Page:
What is striking in Watchet is how far Short's fame within the folk revivals has intersected with his local celebrity. There is a statue of him in the centre of the Esplanade overlooking the harbour. (I do not particularly like Alan Herriot's statue, although I prefer it to his other local statue of the Ancient Mariner). Short's former residence is marked with a slate plaque.
Some of this may reflect the interest of folk song collectors (Sharp's picture can also be found on local information boards), but that is not quite the whole story. The town's good Boat Museum has a range of Bridgwater 'flatners', local boats built for inland work along the coast. These are now making a comeback as leisure vessels, and the museum has a nice recent example named after Short. The impression is of a celebrated local figure who has also become known to the outside world through his very specific talents. These reflect on and augment his local standing.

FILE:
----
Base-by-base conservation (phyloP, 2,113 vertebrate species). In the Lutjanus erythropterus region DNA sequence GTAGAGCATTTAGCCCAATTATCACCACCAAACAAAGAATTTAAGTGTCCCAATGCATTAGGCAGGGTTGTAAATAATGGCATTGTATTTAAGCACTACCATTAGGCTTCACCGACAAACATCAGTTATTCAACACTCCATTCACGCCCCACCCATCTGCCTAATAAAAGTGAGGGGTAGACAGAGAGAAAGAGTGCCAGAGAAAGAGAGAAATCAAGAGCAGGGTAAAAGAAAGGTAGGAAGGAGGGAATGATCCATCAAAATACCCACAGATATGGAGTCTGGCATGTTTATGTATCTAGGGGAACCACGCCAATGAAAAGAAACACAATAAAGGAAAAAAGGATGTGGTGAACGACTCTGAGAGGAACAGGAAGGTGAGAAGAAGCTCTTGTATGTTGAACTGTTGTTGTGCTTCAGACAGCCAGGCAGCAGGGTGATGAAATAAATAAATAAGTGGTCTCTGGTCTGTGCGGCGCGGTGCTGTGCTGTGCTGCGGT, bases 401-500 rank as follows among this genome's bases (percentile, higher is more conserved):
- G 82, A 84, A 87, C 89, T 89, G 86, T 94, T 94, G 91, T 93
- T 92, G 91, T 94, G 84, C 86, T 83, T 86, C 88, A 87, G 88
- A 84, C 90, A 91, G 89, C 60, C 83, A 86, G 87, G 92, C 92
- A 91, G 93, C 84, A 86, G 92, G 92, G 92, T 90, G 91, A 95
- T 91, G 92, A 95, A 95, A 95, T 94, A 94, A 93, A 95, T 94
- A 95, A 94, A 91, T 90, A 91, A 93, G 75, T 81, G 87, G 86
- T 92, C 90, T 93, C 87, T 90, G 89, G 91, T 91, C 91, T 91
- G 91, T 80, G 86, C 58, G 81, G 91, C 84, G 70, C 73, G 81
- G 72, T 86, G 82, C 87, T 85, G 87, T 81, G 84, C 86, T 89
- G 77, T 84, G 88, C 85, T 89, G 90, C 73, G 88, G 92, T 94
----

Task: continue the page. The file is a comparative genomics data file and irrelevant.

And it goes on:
That is both charming and appropriate. In Watchet we get a real sense of a singer as a person, and of his repertoire as reflecting that person's enthusiasm and activity. There has been a healthy push towards such an approach when thinking about folk song (1), but Watchet's relationship with John Short gave me the fullest sense of how this might work.
It was appropriate, then, that in the Watchet Town Museum I picked up the first volume in a projected 3-CD set of all John Short's songs. Short Sharp Shanties Vol. 1 was put together under the auspices of Tom and Barbara Brown. They have brought together an eclectic group of lead singers, each of whom was given free rein with the arrangement of their songs.